SAR Exposure From UHF RFID Reader in Adult, Child, Pregnant Woman, and Fetus Anatomical Models
The spread of radio frequency identification (RFID) devices in ubiquitous applications without their simultaneous exposure assessment could give rise to public concerns about their potential adverse health effects. Among the various RFID system categories, the ultra high frequency (UHF) RFID systems have recently started to be widely used in many applications. This study addresses a computational exposure assessment of the electromagnetic radiation generated by a realistic UHF RFID reader, quantifying the exposure levels in different exposure scenarios and subjects (two adults, four children, and two anatomical models of women 7 and 9 months pregnant). The results of the computations are presented in terms of the whole-body and peak spatial specific absorption rate (SAR) averaged over 10 g of tissue to allow comparison with the basic restrictions of the exposure guidelines. The SAR levels in the adults and children were below 0.02 and 0.8 W/kg in whole-body SAR and maximum peak SAR levels, respectively, for all tested positions of the antenna. On the contrary, exposure of pregnant women and fetuses resulted in maximum peak SAR10 g values close to the values suggested by the guidelines (2 W/kg) in some of the exposure scenarios with the antenna positioned in front of the abdomen and with a 100% duty cycle and 1 W radiated power.
(My note: the ICNIRP guidelines are weaker than those adopted by the U.S. so the peak values may have exceeded U.S. guidelines.)
Radio frequency identification (RFID) is one of the most pervasive technologies making use of electromagnetic radiation in the RF band. RFID devices are typically used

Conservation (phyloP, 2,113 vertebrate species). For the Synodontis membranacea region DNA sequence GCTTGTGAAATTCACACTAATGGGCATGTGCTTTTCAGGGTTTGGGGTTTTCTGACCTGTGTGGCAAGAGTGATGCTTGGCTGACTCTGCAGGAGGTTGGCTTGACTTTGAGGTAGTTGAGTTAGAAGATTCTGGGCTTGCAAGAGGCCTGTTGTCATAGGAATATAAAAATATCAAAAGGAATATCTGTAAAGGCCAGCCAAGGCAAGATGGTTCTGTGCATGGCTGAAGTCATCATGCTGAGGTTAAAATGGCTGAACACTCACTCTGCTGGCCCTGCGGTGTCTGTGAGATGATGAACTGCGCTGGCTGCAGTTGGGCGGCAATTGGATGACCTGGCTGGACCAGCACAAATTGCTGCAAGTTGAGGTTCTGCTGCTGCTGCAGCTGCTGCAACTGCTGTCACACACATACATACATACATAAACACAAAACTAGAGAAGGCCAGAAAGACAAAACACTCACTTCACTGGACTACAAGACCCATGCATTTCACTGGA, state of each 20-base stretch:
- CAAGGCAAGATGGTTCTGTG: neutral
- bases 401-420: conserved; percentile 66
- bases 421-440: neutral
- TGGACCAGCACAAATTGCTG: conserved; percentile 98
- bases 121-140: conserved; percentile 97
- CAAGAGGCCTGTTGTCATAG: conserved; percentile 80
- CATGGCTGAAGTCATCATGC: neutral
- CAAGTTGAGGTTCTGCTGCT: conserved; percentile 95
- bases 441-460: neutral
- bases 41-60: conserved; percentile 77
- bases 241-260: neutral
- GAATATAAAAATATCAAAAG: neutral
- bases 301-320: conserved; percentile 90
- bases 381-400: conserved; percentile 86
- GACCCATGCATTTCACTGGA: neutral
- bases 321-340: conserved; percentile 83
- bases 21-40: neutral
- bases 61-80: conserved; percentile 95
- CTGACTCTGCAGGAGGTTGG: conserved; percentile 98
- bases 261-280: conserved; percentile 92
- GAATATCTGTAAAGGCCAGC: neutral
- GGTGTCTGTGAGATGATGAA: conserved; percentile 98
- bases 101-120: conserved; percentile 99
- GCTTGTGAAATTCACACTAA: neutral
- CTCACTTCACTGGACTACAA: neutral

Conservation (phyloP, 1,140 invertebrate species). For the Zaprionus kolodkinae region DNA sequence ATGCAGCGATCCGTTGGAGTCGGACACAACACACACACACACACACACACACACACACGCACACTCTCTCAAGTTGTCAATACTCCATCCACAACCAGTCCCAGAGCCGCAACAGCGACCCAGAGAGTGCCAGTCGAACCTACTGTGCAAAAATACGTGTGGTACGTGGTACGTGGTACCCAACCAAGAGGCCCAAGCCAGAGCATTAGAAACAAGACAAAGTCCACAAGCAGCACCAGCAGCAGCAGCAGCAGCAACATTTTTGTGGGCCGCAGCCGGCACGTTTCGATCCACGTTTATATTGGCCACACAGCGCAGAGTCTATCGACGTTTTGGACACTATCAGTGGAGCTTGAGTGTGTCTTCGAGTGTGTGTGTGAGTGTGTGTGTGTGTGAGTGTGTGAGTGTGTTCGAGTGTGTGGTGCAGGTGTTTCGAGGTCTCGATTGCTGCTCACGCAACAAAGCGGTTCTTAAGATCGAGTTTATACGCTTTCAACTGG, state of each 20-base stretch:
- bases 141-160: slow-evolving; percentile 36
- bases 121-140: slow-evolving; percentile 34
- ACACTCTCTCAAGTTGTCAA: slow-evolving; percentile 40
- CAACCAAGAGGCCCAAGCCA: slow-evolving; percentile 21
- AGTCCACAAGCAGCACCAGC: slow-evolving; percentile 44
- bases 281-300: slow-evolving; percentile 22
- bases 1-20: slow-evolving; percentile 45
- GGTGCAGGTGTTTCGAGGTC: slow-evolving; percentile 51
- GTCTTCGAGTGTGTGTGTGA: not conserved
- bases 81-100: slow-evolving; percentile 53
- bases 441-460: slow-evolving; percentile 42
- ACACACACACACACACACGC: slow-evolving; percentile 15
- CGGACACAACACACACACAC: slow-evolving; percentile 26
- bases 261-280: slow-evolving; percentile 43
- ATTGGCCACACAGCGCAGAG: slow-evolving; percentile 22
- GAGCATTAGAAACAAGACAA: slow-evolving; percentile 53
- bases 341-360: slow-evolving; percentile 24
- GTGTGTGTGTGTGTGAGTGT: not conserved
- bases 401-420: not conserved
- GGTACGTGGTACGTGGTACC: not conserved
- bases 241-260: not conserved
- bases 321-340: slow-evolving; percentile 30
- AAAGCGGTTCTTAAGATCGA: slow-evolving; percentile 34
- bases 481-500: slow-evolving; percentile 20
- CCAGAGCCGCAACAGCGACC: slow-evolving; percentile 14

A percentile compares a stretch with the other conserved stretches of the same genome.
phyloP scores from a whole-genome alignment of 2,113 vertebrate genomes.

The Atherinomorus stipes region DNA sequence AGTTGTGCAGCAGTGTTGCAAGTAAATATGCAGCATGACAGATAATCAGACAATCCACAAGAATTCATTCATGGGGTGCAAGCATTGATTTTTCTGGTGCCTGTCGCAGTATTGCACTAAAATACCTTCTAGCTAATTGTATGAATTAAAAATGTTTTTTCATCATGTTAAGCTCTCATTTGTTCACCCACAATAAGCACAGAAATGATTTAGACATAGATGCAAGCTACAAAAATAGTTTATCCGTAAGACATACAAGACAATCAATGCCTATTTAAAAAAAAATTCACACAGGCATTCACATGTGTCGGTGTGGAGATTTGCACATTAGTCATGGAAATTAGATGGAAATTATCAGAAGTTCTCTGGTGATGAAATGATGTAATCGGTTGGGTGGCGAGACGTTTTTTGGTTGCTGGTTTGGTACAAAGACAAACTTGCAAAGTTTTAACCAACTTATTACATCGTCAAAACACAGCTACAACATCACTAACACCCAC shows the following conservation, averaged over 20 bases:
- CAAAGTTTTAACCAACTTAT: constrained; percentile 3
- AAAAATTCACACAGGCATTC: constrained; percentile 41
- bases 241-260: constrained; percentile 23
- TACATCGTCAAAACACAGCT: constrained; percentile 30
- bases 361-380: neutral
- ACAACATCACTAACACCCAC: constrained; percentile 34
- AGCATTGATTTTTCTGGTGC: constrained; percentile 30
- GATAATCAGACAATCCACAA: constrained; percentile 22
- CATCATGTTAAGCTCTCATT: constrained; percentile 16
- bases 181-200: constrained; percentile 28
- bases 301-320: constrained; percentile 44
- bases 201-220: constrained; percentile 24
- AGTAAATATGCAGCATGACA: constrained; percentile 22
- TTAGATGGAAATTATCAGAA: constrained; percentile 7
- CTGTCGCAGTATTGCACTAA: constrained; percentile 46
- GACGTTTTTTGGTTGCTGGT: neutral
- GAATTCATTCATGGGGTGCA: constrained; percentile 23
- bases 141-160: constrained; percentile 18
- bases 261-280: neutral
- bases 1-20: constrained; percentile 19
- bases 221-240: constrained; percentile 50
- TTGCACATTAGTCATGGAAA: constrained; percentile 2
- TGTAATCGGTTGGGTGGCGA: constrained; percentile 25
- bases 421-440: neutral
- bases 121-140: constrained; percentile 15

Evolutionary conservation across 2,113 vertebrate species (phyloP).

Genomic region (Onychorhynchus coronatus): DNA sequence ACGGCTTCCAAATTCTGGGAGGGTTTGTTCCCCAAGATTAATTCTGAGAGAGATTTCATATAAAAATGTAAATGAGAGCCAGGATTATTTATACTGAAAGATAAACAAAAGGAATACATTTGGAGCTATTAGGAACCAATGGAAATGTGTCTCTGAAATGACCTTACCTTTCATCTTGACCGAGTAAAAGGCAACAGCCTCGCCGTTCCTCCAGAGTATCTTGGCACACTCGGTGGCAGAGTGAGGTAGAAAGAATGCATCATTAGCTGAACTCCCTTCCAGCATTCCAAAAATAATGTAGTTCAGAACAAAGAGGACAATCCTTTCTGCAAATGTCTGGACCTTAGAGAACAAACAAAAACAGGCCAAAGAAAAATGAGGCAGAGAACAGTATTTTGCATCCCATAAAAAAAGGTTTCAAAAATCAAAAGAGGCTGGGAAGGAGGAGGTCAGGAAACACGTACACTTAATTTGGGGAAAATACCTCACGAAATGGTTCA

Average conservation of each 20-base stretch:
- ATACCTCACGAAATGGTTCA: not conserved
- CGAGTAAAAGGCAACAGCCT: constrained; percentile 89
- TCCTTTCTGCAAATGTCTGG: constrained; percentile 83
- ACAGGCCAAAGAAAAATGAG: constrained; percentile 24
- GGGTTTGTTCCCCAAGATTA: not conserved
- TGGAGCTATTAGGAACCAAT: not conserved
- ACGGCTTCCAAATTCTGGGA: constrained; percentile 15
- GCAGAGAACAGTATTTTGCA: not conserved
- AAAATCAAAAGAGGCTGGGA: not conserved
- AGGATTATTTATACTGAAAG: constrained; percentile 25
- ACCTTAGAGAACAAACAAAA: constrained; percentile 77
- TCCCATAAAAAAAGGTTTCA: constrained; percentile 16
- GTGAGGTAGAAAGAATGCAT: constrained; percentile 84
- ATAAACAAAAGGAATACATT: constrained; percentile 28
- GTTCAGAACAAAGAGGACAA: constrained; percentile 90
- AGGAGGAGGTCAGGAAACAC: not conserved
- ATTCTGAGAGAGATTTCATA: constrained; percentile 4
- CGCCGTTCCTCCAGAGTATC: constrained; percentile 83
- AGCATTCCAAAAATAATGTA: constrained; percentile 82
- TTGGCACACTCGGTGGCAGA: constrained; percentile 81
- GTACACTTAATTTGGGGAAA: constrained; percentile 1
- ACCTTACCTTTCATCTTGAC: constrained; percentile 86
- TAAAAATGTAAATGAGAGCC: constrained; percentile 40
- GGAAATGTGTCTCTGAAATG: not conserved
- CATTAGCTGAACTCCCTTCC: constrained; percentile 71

close to the body
An RFID system is based on the communication between two devices, a reader unit and a tag. In a passive ultra high frequency (UHF) RFID system, investigated in this study, the reader transmits a modulated RF signal to the tag, consisting of an antenna and an integrated circuit chip powered only by the received RF energy. It responds via the modulation of its backscattering aperture (or radar cross section) linked to its input impedance. Thus, the reflection of electromagnetic waves is used for the transmission of data from the reader to the tag and vice versa
North and South America in the frequency band 902–928 MHz
The present work aims at addressing the near-field exposure assessment of the EMF generated by an RFID reader antenna operating in the UHF band in anatomical models of adult, children, and pregnant women at different gestational ages and their respective fetuses, considering various RFID reader exposure scenarios
In this study, the exposure assessment of a UHF RFID system operating in the European UHF RFID frequency range was explored. All the results were normalized to 1 W radiated power and a duty cycle of 100%.
The great variety of RFID applications and the corresponding reader models make extending the results of this study to any RFID exposure situation impossible.
This article represents the first attempt to address an EMF near-field exposure assessment due to a typical patch antenna of a UHF RFID reader in adults, pregnant women, and children. The great flexibility of these devices allows their diffusion in a great number of general purpose applications and, as a consequence, it involves people diversified in gender and age.
The highest exposure values in terms of the psSAR10 g values were found in the pregnant women, where levels close to the existing exposure guidelines [ICNIRP, 1998] for 1 W antenna radiated power and 100% duty cycle could suggest a deeper investigation.